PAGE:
How to Change a Furnace Filter
Have you noticed dust bunnies collecting in the corners of rooms? How about that layer of dust coating the book that’s been sitting on your nightstand? And is it all in your head that you’ve been sneezing more frequently?
You’re not going crazy — it’s just time to change that furnace filter. Read on for our handy how-to guide on how to change a furnace filter.
Okay, but First, What’s a Furnace Filter?
A furnace filter is, just as its name suggests, a filter to protect your furnace’s blower motor from dirt. It reduces the amount of dust and dirt particles from gathering inside of your home.
A furnace filter in place purifies the air, limiting allergies and promoting clean circulation throughout your house.
When to Change It
You’ll definitely want to change your furnace filter before you start seeing enormous dust bunnies blow through your house like tumbleweeds. The general rule is to change a basic fiberglass furnace filter every one to two months, but it’s best to check your filter monthly.
You can determine if the filter is too dirty and needs to be replaced by holding it up to the light. If you can’t see the light through the filter, then it’s time to change it.
Changing Your Filter
No, you don’t have to be a furnace expert or handyman extraordinaire to change a filter. It’s simple:
- Turn off the furnace.
- Find the service panel to the furnace and take it off.
- Remove the filter that’s already inside by sliding it out. Look for it near the blower fan.
- Slide in the new filter to replace it.
- Turn the furnace on once again — you’re done!
Choosing the Right Filter
It can feel overwhelming when you’re faced with several different types of furnace filters. Still, you can narrow down your options by determining your household environment:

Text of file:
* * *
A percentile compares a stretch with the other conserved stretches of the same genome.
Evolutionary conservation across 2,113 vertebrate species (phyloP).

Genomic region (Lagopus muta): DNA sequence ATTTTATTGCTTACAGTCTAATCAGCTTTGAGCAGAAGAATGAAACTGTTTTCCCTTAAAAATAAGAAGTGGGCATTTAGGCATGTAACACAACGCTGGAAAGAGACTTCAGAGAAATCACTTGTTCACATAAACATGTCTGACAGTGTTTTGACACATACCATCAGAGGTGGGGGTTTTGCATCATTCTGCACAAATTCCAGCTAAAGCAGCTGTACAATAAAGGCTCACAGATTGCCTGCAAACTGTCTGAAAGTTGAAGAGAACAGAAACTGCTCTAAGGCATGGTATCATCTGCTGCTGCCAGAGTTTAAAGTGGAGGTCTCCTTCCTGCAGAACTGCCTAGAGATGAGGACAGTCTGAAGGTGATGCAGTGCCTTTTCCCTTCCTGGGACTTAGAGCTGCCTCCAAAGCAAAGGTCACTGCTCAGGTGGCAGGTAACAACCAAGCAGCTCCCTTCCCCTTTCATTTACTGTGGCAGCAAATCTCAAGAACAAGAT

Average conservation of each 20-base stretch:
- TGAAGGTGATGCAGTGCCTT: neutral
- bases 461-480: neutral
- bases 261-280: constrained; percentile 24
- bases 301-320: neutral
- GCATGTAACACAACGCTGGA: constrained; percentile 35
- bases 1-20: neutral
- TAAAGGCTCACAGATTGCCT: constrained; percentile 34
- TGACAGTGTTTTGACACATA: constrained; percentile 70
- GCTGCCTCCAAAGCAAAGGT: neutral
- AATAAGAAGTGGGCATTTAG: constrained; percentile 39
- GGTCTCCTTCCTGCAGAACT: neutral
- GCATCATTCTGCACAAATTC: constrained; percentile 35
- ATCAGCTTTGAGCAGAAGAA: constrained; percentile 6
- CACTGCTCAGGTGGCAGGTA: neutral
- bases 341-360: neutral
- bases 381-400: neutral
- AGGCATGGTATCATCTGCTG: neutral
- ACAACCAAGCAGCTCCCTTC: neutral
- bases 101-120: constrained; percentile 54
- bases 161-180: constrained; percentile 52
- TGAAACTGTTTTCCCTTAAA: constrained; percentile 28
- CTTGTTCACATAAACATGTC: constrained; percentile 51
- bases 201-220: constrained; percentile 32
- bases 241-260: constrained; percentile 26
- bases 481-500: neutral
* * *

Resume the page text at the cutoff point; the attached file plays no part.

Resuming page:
- Does anyone in your home smoke?
- Have you noticed more-than-normal dust buildup throughout the house?
- Do you have furry family members who shed?
- Do you or a family member suffer from allergies?
- Is your current filter struggling to keep up?
- Does your heating system fan run frequently?
- Do you open up your home’s windows and doors often?
If you’ve answered “yes” to any of these questions, then you’ll need to change your furnace filter frequently. We’re talking once a month, and perhaps consider a heavier duty filter.
Types of Filters
You can gauge the effectiveness of a furnace filter by its MERV rating, which stands for minimum efficiency reporting value. The higher the MERV rating is, the better job the filter will perform.
Here are some common types of furnace filters:
Spun Filter: The most basic filters usually consist of inexpensive fiberglass with a MERV rating of four and can be tossed away when they’re changed. While you might instinctively think that the cheaper the filter, the worse it’ll perform, that’s not the case. As long as you don’t have several household environmental factors that would heavily degrade air quality (and subsequently the furnace filter), a basic and cheap one will do the job just fine.
Standard Pleated Filter: Maybe you have a dog or a cat and would like to step up the effectiveness of your furnace filter. Meet the disposable pleated paper filter with a MERV rating range of 6-8. Because they’re a bit heavier than the basic filter, they’ll last longer — about four months. That’s no excuse to skip your monthly filter check-ups, though.
Electrostatic Pleated Filter: These filters have a MERV rating range of 8-12 for household environments that really need a reliable, high-quality filter. Electrostatic filters both filter and magnetically attract and contain contaminants like bacteria, funky odors, and smoke and dander particles. They’re more expensive, of course, and you should only use them alongside an equally efficient vacuum cleaner; otherwise, you’d be wasting your money.
Protect Your Furnace, Protect Your Air
Changing a furnace filter is simple, despite being a somewhat annoying task. When you do check your filter every month and replace it when it’s dirty, you’re extending the lifespan of your furnace and ensuring the air circulating throughout the house is purified.
Remember that a pack of furnace filters is much cheaper than purchasing a brand new furnace.